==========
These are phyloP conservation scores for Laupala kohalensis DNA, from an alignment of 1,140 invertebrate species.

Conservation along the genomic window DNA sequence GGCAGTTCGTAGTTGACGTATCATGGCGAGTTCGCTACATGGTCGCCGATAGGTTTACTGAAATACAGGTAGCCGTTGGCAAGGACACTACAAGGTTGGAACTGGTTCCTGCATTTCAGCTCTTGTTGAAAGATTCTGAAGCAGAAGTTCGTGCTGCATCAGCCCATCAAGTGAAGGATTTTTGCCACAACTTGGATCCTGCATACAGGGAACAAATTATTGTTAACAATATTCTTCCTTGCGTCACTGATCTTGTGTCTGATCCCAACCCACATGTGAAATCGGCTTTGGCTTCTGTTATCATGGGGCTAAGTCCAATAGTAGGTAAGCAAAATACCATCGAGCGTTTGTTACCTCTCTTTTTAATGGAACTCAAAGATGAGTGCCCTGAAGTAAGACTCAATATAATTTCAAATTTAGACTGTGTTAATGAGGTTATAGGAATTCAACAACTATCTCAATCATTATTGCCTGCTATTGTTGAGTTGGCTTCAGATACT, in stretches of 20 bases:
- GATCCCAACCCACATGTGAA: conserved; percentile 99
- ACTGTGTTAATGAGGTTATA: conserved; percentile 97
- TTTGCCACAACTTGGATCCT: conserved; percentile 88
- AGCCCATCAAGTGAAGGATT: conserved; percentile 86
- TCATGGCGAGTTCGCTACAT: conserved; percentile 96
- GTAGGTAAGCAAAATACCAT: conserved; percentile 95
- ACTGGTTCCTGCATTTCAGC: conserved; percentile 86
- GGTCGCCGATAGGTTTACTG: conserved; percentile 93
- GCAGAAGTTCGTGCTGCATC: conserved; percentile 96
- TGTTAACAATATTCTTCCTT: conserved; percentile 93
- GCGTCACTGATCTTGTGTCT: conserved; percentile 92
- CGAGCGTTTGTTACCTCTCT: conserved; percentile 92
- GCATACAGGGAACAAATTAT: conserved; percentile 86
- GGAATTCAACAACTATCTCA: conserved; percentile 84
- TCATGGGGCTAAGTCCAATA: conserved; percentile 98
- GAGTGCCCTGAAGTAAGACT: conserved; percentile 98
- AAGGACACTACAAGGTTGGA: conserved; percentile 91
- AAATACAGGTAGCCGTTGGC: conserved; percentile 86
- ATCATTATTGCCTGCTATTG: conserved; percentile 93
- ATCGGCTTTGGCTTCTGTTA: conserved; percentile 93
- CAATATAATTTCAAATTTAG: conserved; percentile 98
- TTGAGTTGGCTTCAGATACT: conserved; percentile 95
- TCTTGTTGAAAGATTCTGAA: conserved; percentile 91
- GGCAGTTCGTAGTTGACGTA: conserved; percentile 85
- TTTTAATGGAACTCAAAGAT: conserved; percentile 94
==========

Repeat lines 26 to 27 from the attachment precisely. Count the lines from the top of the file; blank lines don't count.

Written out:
- GGCAGTTCGTAGTTGACGTA: conserved; percentile 85
- TTTTAATGGAACTCAAAGAT: conserved; percentile 94